From: Michael Vassar (email@example.com)
Date: Tue Jun 06 2006 - 23:37:58 MDT
Yes analogies are always suspect...
And existance proofs really do always demonstrate possibility...
So so long as the existance proof is valid and people really *can* want to
remain moral and become more intelligent the analogy is simply a waste of
If you want to get serious, at the very least you have to make a serious
case that the robustness of human morality under carefully considered and
bias corrected self-modification has not been adequately demonstrated (or
that human morality is not robust under bias correction) and give us some
reason for seriously doubting it. Succeed in that and you still won't have
prooved that Friendlyness is impossible, you will just be in a position
analogous to those who claimed that heavier than air flying machines capable
of lifting humans are impossible rather than that of those who claim that NO
object of any size or with any other characteristics can fly.
>From: Keith Henson <firstname.lastname@example.org>
>Subject: Re: I am a moral, intelligent being (was Re: Two draft papers: AI
>and existential risk; heuristics and biases)
>Date: Tue, 06 Jun 2006 21:53:24 -0400
>At 09:46 AM 6/6/2006 -0700, robin wrote:
>>It blows my mind that any intelligent and relevantly-knowledgeable
>>person would have failed to perform this thought experiment on
>>themselves to validate, as proof-by-existence, that an intelligent
>>being that both wants to become more intelligent *and* wants to
>>remain kind and moral is possible.
>>Really bizarre and, as I said, starting to become offensive to me,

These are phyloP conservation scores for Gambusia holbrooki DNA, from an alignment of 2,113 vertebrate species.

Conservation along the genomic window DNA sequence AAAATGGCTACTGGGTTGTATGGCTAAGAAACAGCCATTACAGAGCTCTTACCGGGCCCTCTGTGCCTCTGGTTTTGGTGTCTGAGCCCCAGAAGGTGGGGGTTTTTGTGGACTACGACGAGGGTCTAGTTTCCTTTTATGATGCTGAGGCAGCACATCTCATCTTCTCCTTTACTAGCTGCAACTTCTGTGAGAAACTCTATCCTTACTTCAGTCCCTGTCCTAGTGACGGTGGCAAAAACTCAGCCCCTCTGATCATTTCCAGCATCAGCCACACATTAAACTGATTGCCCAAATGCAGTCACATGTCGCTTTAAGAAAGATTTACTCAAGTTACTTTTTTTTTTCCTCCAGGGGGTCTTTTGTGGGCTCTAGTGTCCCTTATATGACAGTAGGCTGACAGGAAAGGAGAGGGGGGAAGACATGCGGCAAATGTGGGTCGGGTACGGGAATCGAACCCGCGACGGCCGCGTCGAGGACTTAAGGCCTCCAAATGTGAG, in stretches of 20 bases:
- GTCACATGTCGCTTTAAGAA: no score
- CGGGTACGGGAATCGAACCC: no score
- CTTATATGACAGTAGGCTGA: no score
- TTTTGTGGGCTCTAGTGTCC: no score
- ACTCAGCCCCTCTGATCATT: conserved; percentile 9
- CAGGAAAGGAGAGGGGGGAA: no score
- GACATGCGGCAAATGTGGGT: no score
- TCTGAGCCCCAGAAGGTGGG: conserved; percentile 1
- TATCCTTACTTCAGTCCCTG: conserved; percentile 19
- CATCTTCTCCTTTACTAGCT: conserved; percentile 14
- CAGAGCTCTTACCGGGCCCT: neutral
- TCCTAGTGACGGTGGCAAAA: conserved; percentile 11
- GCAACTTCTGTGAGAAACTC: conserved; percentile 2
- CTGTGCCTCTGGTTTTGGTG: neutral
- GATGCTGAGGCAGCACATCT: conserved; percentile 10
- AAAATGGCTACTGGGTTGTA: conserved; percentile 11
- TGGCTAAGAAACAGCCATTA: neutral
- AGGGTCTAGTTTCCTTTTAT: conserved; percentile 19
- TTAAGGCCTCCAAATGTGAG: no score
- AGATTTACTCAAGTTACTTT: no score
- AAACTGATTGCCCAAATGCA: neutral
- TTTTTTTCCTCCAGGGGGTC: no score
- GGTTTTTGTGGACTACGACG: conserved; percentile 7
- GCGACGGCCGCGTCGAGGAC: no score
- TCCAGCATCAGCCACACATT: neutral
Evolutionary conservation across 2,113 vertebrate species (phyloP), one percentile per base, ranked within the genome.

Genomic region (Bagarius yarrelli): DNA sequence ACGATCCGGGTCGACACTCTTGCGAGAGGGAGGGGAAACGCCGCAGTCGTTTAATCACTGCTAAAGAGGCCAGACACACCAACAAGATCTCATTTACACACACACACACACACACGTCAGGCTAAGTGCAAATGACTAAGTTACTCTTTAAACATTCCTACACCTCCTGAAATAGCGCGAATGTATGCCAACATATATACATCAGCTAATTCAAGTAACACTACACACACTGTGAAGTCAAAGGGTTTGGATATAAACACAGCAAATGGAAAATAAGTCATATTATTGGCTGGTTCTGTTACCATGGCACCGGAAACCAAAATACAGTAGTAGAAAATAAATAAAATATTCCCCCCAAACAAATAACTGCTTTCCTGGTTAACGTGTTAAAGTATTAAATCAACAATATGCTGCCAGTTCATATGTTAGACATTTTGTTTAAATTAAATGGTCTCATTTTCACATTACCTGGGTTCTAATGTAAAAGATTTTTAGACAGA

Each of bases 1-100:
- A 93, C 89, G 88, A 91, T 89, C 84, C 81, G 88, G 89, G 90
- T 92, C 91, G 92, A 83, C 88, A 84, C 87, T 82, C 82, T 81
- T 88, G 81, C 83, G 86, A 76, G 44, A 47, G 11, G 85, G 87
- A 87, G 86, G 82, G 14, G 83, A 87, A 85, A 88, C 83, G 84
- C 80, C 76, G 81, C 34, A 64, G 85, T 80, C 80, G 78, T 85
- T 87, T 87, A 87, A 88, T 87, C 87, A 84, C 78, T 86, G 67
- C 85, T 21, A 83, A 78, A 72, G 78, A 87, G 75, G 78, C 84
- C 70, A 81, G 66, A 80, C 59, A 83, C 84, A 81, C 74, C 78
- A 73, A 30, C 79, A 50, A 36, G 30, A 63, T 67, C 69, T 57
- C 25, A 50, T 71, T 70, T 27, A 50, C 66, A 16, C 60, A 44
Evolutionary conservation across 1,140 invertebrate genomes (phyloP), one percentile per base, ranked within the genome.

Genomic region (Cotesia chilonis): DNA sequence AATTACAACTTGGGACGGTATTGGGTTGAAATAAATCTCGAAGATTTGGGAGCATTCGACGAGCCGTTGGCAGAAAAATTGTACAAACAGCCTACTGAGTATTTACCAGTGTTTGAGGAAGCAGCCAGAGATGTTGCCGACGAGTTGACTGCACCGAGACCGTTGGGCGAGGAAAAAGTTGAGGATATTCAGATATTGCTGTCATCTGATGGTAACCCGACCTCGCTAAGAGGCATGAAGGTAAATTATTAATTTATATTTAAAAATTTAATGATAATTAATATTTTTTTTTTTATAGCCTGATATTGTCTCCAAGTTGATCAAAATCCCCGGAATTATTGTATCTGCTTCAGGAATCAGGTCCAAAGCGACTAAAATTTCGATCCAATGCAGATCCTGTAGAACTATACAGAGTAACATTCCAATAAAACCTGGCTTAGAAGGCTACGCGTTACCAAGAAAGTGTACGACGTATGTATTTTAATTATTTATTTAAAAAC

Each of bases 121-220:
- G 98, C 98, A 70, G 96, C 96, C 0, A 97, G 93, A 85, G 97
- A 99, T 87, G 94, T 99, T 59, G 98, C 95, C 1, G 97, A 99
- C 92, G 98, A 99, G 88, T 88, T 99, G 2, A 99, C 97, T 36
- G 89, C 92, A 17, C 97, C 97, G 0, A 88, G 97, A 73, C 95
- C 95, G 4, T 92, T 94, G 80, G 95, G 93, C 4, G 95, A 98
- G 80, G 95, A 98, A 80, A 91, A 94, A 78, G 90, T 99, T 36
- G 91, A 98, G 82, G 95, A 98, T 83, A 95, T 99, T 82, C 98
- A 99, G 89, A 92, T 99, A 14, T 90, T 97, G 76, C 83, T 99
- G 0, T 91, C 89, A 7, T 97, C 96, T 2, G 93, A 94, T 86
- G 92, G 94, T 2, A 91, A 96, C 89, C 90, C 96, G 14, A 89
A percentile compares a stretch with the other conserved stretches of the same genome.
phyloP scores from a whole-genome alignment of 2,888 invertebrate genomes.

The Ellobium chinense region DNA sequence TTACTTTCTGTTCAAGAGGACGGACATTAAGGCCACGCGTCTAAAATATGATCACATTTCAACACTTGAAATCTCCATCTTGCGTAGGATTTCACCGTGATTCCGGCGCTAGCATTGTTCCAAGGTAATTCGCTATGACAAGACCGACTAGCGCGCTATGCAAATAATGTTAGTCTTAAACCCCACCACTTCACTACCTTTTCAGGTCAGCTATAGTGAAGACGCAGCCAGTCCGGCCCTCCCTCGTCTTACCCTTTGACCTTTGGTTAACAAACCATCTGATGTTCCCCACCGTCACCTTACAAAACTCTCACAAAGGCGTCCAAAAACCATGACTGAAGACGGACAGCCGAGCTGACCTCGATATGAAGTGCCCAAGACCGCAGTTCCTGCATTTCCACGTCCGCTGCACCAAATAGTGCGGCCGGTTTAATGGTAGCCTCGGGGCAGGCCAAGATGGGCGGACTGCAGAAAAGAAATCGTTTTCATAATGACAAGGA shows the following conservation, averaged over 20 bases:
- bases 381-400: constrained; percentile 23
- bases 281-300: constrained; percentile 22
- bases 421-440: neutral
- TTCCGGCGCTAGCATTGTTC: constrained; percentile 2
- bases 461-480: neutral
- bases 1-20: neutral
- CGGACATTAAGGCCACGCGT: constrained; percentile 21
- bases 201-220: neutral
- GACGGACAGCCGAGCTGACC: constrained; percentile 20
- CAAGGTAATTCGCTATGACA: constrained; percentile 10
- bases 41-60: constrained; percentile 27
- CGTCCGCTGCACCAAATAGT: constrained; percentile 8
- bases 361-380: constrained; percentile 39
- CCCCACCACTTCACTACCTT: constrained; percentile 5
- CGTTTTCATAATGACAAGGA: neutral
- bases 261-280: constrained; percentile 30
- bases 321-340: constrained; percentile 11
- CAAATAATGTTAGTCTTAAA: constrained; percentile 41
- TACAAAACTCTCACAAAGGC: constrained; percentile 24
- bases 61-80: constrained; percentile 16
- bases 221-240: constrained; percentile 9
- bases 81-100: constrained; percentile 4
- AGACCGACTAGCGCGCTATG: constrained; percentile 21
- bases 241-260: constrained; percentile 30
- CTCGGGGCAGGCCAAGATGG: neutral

>>because it seems to imply that my morality is fragile.
>Analogy is always suspect, but consider cats. We treat them as morally as
>The dire reality is that reproduction cannot be unlimited in a limited
>world--so we go *SNIP* to cat gonads. This is good from the moral
>viewpoint of a substantial majority of humans.
>But I have my doubts about how the cats feel about it. At least it is my
>observation that intact cats have more interesting personalities.
>I "solved" this problem in the fiction I have been writing by putting rules
>on the AIs that they would analyze as being such a good idea they would not
>want to do otherwise. Namely, no reproduction inside uploaded simulations
>and no food production by the AIs outside the simulations.
>And the simulations were so attractive compared to the real world that the
>big problem was getting enough people to have children in the physical
>world to keep up a remnant population.
>(The AIs were constructed without the desire to reproduce and were only
>brought into existence by physical state humans.)
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